HOME |  CULT MOVIES | COMPETITIONS | ADVERTISE |  CONTACT US |  ABOUT US
 
 
 
Newest Reviews
Iceman
Blue Sky
Tokyo Dragon Chef
Pittsburgh
12 Hour Shift
Intergalactic Adventures of Max Cloud, The
Spoilers, The
Killer Therapy
Man Upstairs, The
Bloodhound, The
New Mutants, The
Tesla
Flame of New Orleans, The
Ham on Rye
Imperial Blue
Tenet
August 32nd on Earth
Don is Dead, The
Seven Sinners
Body of Water
Away
Soul
About Endlessness
Let It Snow
Ava
Deliver Us from Evil
Shark Attack 3: Megalodon
Midnight Sky, The
Lego Star Wars Holiday Special, The
Mon Oncle Antoine
Blast of Silence
Blackout, The
Stars in Your Eyes
Alone
Climate of the Hunter
Farewell Amor
Let's Scare Julie
Okko's Inn
Shaolin vs. Wu Tang
Fatman
   
 
Newest Articles
The Price of Plague: The Masque of the Red Death on Blu-ray
Network Double Bills: Seance on a Wet Afternoon and Ring of Spies
Chaney Chillers: Inner Sanctum Mysteries - The Complete Film Series on Blu-ray
Adelphi Extras: Stars in Your Eyes on Blu-ray
Toons for the Heads: Fantastic Planet and Adult Animation
Nature Girl: The New World on Blu-ray
Network Double Bills: Perfect Friday and Robbery
Network Double Bills: The House in Nightmare Park and The Man Who Haunted Himself
Newley Minted: The Strange World of Gurney Slade on Blu-ray
Bad Love: The Night Porter on Blu-ray
Brevity is the Soul of Weird: Short Sharp Shocks on Blu-ray
Get Your Ass to Mars: Total Recall on Blu-ray
Call the Professionals: Le Cercle Rouge on Blu-ray
When There's No More Room in Hell: Dawn of the Dead on Blu-ray
The Butterfly Effect: Mothra on Blu-ray
Living Room Theatre: Play for Today Volume 1 on Blu-ray
Didn't He Do Well: The Bruce Forsyth Show on DVD
Blood Wedding: The Bride with White Hair on Blu-ray
The Inhuman Element: The Ladykillers on 4K UHD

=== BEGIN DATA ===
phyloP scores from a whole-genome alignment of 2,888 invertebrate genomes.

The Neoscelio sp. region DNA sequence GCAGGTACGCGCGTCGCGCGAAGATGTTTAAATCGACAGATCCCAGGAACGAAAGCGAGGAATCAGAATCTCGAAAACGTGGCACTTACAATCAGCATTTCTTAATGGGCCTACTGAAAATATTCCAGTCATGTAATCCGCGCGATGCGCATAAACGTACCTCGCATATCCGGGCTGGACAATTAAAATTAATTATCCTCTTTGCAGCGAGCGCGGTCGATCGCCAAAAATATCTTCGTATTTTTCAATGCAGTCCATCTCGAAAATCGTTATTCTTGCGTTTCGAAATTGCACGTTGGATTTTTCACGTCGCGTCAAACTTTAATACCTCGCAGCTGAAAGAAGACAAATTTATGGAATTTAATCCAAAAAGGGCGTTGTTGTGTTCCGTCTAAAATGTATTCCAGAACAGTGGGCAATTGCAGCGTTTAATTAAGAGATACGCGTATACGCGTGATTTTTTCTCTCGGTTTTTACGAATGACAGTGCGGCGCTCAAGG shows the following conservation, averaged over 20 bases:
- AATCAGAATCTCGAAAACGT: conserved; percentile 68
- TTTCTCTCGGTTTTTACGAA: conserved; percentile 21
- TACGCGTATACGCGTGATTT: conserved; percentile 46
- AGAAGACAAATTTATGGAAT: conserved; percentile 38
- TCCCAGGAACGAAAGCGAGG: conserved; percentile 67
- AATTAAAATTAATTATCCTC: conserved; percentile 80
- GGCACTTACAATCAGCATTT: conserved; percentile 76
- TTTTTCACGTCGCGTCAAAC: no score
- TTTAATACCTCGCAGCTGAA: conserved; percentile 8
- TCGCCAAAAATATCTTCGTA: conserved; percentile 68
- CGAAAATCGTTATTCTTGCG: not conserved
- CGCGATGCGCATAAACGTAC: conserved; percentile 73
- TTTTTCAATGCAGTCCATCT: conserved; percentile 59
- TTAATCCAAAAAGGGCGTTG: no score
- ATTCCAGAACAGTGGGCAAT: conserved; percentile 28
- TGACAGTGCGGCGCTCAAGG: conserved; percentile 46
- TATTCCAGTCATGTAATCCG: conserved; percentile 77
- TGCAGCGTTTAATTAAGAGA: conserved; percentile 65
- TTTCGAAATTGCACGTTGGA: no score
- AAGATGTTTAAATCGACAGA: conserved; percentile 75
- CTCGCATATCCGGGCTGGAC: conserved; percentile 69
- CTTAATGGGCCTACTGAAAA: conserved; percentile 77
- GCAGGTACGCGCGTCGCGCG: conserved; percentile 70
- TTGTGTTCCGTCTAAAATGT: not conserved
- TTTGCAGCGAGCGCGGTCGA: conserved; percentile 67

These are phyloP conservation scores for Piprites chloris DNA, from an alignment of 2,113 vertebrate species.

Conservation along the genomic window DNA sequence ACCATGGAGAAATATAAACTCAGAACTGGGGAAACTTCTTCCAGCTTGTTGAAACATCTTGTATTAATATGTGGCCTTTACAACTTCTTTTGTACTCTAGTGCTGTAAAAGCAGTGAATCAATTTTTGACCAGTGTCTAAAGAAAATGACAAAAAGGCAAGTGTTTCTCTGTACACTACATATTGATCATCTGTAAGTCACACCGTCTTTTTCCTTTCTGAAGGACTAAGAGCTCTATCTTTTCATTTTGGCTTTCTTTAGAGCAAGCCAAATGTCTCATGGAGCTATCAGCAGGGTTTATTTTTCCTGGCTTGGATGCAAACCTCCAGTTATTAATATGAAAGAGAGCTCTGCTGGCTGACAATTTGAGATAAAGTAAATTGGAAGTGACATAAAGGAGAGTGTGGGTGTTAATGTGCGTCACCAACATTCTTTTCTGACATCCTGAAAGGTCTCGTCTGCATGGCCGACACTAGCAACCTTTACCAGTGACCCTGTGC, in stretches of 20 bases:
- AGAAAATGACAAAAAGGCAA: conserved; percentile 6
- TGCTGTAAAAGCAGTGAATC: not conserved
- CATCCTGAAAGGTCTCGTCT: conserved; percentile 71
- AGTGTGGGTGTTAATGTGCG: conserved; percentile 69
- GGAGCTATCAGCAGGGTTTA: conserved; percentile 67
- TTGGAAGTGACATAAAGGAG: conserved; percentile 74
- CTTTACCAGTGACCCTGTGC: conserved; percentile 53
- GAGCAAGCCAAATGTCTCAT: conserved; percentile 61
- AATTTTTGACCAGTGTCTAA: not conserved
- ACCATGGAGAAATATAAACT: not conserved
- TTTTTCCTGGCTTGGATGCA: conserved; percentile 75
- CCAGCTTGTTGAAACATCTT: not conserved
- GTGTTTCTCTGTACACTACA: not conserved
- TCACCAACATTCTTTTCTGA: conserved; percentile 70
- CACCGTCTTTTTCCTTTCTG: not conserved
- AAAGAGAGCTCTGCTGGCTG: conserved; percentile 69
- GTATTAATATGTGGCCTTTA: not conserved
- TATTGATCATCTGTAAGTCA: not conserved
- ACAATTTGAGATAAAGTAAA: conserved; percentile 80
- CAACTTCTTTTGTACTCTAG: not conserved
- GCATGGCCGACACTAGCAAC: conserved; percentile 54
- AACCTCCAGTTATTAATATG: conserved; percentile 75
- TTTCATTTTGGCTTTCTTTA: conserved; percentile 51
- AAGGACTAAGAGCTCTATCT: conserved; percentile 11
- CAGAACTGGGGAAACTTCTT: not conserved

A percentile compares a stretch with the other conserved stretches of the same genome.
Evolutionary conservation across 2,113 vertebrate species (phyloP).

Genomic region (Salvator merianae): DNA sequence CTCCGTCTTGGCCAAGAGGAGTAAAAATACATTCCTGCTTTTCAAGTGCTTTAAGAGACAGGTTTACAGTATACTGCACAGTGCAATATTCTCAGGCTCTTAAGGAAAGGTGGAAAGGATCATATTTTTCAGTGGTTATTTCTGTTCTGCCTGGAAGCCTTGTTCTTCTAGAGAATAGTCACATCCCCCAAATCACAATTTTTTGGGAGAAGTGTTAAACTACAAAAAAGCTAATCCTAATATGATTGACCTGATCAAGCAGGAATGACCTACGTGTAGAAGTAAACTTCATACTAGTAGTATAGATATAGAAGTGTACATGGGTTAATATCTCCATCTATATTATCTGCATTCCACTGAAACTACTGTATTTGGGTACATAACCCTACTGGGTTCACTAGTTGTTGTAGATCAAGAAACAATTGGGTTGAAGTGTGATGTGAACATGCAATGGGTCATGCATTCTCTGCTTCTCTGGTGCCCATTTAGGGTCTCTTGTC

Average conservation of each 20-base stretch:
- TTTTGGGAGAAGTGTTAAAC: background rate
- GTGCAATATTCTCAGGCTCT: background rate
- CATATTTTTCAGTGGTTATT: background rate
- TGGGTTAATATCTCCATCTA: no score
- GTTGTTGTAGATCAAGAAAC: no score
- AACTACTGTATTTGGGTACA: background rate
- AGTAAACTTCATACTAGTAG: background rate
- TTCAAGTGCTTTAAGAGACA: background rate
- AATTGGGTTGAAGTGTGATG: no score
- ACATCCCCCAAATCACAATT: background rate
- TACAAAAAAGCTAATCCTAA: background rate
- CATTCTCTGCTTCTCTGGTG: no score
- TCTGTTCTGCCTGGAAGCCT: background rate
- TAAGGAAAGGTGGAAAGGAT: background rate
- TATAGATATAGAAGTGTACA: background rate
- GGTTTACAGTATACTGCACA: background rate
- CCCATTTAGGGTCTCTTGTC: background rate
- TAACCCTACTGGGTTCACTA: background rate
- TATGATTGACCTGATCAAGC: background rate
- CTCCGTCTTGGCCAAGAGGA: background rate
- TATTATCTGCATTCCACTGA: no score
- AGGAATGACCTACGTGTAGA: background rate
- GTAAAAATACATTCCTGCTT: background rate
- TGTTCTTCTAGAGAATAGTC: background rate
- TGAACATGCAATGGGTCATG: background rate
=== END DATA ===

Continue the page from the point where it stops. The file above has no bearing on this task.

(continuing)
As You Like It, Baby: Breathless on Blu-ray
Stargazing: Light Entertainment Rarities on DVD
Down to the Welles: Orson Welles Great Mysteries Volume 2 on DVD
Herding Cats: Sleepwalkers on Blu-ray
Confessions of a Porn Star: Adult Material on DVD
They're Still Not Sure It is a Baby: Eraserhead on Blu-ray
   
 
  Tiger Bay Liar, Liar
Year: 1959
Director: J. Lee Thompson
Stars: John Mills, Horst Buchholz, Hayley Mills, Yvonne Mitchell, Megs Jenkins, Anthony Dawson, George Selway, Shari, George Pastell, Paul Stassino, Marne Maitland, Meredith Edwards, Marianne Stone, Rachel Thomas, Brian Hammond, Kenneth Griffith
Genre: Drama, ThrillerBuy from Amazon
Rating:  7 (from 2 votes)
Review: Korchinsky (Horst Buchholz) is a seaman who disembarks from the ship he's been working on after getting his pay, and with a skip in his step he ventures into the Welsh town of Tiger Bay to meet up with his girlfriend Anya (Yvonne Mitchell). However, once he reaches the boarding house he stashes his belongings in a cupboard and goes to enter the room they shared and he has been paying for all the weeks he's been at sea, there's someone he doesn't recognise living there. She tells him to get out, and he is forced to go down to see the landlord to find out where his girlfriend has disappeared to - but he'd be better off forgetting about her.

Although Tiger Bay was intended as the big English language debut for the so-called German James Dean Buchholz, funnily enough it was his young co-star who was awarded most of the plaudits. She was Hayley Mills, daughter of the other co-star John Mills, and she fairly exploded onto the movie scene as Gillie, the little girl Korchinsky strikes up a wary friendship with once he gets into serious trouble. Such was the natural style of the young actress, utterly unaffected and convincing in the role, that big things were predicted for her and Hollywood beckoned, so for a while it looked as if she would become an even bigger celebrity than her famous father had ever been.